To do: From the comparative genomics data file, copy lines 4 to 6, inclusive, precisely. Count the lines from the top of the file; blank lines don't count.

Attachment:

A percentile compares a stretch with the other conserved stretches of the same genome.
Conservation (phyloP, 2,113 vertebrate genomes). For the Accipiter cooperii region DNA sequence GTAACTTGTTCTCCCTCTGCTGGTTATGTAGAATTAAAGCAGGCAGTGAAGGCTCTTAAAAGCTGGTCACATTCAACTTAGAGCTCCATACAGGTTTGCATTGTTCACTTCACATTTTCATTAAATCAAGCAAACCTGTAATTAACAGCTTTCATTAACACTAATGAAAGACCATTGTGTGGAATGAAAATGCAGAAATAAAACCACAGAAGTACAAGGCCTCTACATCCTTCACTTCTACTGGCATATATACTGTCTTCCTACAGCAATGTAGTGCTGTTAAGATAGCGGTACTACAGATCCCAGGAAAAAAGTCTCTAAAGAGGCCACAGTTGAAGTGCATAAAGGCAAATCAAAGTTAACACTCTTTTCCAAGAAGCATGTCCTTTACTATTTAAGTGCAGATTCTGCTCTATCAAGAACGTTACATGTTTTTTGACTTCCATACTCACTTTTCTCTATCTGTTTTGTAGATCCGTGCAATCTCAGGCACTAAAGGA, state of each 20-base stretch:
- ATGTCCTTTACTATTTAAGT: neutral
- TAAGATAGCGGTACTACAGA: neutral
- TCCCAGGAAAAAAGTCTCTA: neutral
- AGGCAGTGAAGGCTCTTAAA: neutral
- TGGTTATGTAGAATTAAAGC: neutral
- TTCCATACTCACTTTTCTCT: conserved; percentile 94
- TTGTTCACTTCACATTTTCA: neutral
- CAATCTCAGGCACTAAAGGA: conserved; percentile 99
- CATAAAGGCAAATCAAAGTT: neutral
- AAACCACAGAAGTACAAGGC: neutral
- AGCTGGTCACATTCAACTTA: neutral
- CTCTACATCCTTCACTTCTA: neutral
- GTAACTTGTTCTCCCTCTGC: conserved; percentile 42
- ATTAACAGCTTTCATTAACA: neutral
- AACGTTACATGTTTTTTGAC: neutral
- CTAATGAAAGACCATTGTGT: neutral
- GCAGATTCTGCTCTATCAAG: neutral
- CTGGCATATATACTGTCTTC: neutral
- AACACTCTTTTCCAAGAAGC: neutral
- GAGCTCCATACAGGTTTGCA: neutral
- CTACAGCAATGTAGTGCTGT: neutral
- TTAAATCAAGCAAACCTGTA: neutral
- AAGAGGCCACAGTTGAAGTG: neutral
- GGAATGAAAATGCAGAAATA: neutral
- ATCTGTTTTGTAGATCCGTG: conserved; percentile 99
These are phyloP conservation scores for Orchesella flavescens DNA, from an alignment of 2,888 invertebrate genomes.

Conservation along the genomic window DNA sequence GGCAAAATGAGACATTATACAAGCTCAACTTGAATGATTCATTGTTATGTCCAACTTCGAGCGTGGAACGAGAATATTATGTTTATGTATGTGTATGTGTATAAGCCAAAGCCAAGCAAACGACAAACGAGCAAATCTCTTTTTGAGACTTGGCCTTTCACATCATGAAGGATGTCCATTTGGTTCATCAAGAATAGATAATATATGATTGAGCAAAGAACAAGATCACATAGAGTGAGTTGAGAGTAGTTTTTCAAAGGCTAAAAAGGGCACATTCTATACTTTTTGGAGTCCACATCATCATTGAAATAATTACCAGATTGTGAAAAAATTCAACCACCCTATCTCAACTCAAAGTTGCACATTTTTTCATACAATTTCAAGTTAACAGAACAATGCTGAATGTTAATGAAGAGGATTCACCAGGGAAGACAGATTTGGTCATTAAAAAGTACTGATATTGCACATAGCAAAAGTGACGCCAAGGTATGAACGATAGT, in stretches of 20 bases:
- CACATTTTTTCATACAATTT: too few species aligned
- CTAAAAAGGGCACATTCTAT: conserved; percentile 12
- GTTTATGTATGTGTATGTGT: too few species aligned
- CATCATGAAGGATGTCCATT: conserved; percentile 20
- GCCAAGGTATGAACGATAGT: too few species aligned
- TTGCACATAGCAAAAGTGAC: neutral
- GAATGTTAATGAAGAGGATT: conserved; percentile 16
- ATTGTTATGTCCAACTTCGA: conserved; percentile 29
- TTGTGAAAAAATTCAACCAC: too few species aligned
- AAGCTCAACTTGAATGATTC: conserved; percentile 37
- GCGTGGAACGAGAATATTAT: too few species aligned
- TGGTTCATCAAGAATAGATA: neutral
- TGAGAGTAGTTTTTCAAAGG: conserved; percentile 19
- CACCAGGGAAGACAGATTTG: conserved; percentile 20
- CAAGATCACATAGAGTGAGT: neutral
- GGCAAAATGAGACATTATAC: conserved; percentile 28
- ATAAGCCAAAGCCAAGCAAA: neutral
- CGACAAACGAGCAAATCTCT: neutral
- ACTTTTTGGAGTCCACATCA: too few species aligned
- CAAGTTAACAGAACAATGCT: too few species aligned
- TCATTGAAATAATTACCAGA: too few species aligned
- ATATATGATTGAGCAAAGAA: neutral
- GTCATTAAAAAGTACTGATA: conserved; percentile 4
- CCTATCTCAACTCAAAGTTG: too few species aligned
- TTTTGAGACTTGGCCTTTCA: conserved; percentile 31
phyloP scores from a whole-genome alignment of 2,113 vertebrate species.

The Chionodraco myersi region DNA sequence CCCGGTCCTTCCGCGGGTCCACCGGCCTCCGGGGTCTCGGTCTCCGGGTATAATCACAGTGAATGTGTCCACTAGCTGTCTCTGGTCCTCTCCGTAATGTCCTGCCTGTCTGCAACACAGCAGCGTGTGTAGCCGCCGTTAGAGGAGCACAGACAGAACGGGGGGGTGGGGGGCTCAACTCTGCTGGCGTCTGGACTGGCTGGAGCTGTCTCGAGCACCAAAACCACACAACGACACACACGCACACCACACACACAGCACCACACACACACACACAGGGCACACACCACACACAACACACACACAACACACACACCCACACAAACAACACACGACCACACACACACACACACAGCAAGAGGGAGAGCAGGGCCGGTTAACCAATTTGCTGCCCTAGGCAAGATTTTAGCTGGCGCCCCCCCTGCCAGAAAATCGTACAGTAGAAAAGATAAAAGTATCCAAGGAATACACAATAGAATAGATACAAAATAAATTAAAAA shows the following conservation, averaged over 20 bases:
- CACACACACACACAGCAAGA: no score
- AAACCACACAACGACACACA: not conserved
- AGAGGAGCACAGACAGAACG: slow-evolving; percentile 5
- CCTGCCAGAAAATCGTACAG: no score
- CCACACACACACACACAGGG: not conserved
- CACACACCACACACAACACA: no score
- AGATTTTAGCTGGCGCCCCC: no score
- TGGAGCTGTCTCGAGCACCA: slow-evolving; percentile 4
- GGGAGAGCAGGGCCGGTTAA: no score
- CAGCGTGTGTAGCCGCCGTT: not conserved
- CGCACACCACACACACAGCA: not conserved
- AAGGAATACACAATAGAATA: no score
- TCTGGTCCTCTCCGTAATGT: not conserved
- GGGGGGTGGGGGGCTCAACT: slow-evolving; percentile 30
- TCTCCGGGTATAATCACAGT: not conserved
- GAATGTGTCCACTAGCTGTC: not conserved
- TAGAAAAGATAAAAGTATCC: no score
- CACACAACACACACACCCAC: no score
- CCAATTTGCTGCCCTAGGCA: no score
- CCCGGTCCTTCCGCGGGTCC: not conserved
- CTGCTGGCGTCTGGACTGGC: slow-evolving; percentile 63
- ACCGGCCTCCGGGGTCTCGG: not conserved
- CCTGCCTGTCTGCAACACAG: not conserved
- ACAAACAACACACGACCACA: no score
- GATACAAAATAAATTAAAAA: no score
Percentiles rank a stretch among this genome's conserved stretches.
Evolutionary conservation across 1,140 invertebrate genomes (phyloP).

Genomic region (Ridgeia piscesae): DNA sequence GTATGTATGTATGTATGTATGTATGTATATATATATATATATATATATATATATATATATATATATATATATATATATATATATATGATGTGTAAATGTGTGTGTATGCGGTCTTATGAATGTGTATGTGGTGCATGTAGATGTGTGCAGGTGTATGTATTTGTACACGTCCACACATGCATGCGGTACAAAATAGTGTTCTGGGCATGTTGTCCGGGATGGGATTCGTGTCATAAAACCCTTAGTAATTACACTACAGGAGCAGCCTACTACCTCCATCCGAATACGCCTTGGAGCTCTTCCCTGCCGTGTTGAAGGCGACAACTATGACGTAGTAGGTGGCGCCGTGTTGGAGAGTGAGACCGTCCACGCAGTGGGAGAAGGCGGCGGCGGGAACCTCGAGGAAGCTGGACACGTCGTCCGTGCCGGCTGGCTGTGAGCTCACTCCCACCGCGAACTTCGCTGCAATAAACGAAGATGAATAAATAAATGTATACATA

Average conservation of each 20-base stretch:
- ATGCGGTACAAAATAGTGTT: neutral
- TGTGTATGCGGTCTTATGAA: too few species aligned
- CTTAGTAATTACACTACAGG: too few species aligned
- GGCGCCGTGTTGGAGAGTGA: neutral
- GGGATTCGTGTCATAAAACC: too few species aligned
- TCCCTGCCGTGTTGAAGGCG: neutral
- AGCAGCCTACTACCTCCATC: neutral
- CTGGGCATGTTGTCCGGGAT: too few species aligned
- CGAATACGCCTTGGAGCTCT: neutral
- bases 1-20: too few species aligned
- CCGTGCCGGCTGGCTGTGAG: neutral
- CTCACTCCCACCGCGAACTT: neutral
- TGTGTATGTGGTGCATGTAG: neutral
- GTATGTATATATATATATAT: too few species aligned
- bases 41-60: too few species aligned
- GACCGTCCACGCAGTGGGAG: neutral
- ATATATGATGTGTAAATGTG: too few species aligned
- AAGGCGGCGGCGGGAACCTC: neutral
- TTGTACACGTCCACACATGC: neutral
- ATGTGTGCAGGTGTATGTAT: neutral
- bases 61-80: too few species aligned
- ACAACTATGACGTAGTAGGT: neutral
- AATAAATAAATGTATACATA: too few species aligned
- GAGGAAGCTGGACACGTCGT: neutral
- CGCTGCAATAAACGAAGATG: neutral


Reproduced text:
- TAAGATAGCGGTACTACAGA: neutral
- TCCCAGGAAAAAAGTCTCTA: neutral
- AGGCAGTGAAGGCTCTTAAA: neutral